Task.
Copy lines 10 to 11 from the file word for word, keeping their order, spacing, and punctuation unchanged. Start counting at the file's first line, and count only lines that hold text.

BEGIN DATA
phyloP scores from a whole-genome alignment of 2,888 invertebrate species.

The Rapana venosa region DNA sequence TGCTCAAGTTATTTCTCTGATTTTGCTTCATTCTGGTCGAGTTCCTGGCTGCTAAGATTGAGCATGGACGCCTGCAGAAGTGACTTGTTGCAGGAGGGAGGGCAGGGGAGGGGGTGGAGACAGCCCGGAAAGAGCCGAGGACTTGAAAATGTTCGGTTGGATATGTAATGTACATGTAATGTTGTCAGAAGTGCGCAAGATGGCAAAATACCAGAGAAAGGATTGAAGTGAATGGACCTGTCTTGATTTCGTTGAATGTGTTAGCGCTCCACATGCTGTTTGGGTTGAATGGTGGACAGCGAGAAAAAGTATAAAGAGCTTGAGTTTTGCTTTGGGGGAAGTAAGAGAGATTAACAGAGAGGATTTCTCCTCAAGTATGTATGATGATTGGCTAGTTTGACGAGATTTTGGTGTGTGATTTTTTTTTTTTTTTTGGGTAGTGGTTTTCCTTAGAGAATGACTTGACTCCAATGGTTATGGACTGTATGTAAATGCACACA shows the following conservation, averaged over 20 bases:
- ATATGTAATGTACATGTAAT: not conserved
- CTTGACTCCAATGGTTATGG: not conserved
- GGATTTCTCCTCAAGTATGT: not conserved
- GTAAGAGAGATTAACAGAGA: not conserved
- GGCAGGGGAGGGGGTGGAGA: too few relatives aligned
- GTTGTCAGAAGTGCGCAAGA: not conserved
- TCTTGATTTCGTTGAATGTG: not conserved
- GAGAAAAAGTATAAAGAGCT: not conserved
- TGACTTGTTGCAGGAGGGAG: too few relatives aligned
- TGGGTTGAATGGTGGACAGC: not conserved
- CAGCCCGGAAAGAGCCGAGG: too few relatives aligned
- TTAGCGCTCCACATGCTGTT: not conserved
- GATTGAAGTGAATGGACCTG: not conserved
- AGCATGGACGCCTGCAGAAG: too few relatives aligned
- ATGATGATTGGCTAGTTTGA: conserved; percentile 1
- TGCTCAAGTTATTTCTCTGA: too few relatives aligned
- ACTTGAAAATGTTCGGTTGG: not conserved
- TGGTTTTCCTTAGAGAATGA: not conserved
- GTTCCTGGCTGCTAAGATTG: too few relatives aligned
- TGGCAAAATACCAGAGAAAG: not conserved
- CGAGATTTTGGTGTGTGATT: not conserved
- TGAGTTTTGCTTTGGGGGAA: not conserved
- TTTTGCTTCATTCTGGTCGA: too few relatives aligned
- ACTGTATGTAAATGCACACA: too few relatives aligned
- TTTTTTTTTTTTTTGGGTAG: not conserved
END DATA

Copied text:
- GAGAAAAAGTATAAAGAGCT: not conserved
- TGACTTGTTGCAGGAGGGAG: too few relatives aligned